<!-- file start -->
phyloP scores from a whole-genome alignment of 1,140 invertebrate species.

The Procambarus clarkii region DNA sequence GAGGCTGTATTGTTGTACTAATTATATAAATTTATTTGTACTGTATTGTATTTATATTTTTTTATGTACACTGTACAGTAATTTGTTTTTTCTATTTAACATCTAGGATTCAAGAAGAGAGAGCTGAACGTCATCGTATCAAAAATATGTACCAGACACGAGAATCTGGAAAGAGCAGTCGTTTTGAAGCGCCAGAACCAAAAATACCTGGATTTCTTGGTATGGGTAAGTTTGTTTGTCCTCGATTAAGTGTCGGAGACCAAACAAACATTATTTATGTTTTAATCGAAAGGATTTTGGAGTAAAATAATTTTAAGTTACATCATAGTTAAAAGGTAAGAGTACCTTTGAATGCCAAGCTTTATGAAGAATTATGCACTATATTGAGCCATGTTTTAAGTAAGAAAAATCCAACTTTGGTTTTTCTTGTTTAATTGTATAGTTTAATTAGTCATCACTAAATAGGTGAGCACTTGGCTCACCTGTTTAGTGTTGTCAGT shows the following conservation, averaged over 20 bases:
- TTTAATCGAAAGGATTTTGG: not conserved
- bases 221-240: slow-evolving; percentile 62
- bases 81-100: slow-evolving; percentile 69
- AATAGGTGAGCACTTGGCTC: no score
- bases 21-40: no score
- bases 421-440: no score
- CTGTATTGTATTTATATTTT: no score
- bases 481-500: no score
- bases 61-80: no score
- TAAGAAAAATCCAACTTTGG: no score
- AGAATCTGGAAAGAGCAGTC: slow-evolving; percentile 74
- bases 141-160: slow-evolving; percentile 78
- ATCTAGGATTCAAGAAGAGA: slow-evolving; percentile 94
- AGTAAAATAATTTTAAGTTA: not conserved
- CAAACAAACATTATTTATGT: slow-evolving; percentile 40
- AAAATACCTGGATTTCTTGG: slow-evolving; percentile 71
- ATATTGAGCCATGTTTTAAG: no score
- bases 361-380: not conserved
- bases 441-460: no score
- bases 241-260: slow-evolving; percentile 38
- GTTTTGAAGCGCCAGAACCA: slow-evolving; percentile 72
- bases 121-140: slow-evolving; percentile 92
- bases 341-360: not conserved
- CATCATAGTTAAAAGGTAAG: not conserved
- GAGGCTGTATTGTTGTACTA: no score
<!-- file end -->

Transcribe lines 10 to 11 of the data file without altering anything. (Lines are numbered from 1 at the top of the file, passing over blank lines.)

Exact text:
- bases 481-500: no score
- bases 61-80: no score